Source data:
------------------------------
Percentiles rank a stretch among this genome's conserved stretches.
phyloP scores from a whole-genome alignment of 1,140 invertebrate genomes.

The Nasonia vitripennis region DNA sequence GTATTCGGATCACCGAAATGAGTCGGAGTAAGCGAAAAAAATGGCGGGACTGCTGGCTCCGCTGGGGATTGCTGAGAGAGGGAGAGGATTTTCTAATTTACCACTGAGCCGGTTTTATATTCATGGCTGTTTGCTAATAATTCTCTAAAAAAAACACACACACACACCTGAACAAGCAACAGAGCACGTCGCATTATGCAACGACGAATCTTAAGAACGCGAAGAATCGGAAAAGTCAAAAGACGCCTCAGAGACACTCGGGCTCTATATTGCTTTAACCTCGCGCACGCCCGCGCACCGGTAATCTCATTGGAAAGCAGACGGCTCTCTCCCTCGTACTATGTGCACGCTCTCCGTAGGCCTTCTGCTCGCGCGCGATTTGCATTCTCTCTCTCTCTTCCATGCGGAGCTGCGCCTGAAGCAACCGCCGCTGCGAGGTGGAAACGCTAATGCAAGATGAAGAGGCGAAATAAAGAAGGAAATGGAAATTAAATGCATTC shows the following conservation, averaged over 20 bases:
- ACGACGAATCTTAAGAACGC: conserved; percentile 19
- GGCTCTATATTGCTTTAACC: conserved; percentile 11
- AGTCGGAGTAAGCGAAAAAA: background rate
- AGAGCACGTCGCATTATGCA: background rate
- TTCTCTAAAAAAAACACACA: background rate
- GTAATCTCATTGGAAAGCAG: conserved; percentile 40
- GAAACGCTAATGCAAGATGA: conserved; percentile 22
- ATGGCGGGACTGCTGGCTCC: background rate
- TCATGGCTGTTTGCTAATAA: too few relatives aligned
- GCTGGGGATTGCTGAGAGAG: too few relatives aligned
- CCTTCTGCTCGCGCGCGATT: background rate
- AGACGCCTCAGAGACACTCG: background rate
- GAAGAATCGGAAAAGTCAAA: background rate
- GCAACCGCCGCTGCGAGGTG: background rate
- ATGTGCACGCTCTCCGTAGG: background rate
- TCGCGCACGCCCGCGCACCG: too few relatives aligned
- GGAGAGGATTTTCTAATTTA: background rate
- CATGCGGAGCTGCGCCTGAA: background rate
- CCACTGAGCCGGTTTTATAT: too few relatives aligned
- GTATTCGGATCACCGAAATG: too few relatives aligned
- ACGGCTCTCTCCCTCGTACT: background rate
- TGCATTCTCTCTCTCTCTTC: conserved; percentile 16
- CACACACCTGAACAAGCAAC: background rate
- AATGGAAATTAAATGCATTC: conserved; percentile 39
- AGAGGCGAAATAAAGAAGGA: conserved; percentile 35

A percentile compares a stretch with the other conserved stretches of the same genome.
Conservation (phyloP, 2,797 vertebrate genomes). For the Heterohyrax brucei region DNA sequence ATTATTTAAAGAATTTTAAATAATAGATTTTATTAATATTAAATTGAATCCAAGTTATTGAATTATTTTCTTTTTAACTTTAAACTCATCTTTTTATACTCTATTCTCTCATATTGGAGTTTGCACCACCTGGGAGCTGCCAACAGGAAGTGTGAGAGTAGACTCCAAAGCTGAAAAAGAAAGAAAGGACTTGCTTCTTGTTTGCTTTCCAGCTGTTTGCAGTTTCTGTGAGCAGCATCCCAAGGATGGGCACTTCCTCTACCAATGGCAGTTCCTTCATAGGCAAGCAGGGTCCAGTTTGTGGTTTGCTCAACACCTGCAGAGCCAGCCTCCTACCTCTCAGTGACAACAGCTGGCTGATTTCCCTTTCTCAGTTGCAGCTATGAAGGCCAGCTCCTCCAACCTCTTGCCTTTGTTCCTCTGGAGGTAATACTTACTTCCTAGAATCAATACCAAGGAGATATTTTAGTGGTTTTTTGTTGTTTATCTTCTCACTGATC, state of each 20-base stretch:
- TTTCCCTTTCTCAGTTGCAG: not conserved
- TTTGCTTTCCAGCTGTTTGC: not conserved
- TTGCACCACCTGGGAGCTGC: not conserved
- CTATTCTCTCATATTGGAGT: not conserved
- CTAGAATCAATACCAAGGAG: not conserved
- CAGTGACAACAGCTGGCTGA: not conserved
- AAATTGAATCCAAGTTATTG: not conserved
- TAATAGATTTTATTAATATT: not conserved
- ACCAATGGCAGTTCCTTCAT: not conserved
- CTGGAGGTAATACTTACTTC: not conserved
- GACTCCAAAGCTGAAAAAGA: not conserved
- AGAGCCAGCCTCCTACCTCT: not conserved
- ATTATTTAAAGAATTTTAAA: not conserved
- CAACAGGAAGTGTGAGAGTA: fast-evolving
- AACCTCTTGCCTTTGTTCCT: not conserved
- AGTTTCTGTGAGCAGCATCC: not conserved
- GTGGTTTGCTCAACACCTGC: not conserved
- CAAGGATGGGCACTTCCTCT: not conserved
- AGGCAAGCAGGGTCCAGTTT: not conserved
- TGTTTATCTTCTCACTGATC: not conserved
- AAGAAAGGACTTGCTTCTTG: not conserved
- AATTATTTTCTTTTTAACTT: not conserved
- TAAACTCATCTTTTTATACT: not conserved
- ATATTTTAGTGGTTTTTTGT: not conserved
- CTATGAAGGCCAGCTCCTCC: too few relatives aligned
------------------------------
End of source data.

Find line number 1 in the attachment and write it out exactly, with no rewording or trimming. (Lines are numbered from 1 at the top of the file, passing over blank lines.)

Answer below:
Percentiles rank a stretch among this genome's conserved stretches.